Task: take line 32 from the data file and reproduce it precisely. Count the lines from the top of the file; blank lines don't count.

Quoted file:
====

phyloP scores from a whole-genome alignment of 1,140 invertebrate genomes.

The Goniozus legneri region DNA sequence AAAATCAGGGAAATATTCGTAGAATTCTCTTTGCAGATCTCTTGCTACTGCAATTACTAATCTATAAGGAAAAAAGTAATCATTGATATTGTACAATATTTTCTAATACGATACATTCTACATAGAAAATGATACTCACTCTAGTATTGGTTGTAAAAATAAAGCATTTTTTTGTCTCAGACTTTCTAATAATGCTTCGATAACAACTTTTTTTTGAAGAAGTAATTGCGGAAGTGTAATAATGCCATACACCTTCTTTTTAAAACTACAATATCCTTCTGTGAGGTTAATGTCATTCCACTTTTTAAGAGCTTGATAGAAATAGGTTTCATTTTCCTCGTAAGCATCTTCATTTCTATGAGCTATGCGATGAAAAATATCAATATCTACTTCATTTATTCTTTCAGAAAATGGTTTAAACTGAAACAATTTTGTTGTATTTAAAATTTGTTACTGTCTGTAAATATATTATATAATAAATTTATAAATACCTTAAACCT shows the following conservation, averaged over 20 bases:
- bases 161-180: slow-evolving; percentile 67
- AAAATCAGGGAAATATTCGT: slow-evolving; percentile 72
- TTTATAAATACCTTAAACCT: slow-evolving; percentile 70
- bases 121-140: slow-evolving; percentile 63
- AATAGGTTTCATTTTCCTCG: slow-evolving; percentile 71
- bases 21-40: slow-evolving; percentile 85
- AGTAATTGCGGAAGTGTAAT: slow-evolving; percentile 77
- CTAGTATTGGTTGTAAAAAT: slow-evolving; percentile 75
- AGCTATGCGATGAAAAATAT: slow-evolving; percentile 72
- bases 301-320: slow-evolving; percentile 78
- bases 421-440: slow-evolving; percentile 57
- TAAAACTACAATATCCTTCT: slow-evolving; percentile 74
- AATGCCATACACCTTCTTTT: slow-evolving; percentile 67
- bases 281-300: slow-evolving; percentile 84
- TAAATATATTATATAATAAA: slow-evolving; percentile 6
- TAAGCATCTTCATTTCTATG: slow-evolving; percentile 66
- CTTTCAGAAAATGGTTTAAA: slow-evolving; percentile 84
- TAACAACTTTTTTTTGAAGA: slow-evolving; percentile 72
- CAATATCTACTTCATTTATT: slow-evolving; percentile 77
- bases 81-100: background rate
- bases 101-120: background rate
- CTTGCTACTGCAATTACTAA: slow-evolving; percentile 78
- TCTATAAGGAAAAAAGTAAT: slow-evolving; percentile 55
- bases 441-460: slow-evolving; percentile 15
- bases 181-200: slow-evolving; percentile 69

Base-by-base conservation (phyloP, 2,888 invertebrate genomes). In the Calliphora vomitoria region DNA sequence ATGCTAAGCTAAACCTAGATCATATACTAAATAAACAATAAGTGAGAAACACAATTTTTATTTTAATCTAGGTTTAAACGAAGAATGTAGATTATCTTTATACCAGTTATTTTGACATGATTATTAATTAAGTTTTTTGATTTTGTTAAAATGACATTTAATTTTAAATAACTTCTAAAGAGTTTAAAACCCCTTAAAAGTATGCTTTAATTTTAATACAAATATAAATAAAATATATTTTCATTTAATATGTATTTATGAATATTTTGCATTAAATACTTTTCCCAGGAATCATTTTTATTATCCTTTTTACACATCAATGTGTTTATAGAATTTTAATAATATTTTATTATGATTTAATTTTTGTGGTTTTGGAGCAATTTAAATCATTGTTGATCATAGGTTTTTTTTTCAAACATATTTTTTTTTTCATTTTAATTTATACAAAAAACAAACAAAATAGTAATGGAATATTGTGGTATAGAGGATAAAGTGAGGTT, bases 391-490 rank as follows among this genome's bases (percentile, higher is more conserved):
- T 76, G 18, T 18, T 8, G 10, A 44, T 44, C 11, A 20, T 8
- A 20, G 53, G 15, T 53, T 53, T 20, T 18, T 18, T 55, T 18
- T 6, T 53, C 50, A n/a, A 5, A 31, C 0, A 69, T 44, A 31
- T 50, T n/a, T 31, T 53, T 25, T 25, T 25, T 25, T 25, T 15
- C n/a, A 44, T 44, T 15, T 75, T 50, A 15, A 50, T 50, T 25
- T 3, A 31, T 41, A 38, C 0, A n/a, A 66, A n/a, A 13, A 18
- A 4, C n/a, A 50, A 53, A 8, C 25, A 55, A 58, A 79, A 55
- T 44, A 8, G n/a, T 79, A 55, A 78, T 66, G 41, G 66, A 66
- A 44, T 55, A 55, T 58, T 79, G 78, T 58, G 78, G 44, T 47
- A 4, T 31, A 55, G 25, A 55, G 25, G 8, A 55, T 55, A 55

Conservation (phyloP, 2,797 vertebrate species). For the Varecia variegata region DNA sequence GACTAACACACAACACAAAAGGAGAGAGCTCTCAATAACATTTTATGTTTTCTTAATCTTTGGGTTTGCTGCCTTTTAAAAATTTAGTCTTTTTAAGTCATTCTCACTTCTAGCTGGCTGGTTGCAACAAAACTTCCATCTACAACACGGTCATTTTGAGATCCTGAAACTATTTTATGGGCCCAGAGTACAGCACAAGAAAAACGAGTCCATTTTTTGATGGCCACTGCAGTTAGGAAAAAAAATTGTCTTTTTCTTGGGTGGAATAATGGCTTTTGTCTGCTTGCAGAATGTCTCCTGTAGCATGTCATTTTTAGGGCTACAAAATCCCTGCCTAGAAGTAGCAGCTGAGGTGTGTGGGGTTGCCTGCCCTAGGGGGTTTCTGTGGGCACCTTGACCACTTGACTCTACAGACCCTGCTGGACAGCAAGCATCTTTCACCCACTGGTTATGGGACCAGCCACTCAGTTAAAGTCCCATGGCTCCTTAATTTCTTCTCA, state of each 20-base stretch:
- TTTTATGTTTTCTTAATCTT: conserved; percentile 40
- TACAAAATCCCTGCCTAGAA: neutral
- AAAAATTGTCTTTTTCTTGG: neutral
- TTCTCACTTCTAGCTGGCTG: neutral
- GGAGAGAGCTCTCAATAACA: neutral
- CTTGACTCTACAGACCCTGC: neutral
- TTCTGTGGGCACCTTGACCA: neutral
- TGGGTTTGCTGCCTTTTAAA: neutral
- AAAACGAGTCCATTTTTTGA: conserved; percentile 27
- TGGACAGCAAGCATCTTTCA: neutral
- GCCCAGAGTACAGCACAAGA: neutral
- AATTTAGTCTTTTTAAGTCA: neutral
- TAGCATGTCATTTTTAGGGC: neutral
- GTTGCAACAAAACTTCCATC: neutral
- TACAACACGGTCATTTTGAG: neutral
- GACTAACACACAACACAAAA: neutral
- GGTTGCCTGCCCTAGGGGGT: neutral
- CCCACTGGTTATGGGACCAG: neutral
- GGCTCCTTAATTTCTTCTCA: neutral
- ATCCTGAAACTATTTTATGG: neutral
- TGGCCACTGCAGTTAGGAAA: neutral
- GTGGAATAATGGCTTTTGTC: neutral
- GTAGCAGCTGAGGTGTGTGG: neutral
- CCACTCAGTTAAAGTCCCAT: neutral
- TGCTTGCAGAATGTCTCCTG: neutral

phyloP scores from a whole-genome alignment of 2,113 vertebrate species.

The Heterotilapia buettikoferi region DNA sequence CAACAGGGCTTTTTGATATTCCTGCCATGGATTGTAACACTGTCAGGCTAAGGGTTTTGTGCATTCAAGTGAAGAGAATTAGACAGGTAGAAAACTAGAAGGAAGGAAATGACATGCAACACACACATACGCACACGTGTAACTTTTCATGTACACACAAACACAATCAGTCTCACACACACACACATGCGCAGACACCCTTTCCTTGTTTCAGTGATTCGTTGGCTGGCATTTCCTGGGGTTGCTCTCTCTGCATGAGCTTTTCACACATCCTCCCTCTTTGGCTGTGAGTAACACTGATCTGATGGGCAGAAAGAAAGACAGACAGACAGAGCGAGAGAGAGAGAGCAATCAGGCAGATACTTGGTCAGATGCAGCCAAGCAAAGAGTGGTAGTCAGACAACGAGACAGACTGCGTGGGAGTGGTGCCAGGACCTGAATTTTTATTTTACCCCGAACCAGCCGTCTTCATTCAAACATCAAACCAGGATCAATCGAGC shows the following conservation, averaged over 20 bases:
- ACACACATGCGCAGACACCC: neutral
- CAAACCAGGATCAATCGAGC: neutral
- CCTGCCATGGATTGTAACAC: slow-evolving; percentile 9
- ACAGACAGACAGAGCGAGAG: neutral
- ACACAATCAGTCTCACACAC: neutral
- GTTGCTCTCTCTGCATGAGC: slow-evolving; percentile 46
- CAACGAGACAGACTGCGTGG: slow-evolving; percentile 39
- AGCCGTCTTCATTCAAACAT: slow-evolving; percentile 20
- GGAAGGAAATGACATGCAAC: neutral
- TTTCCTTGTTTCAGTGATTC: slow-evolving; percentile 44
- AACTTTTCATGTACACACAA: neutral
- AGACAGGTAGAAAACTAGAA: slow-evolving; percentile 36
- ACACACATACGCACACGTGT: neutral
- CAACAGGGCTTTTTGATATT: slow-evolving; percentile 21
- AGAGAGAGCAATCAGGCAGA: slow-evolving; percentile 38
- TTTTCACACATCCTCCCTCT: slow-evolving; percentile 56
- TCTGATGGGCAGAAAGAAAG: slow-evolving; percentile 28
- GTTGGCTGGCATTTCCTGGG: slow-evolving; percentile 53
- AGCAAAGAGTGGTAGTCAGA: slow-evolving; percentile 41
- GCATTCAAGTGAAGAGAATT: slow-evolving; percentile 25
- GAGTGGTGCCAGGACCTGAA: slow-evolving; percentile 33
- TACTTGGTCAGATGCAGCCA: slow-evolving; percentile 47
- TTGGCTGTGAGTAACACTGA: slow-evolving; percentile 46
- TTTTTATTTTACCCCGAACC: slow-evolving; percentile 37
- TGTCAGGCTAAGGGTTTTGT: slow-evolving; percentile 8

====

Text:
- T 50, T n/a, T 31, T 53, T 25, T 25, T 25, T 25, T 25, T 15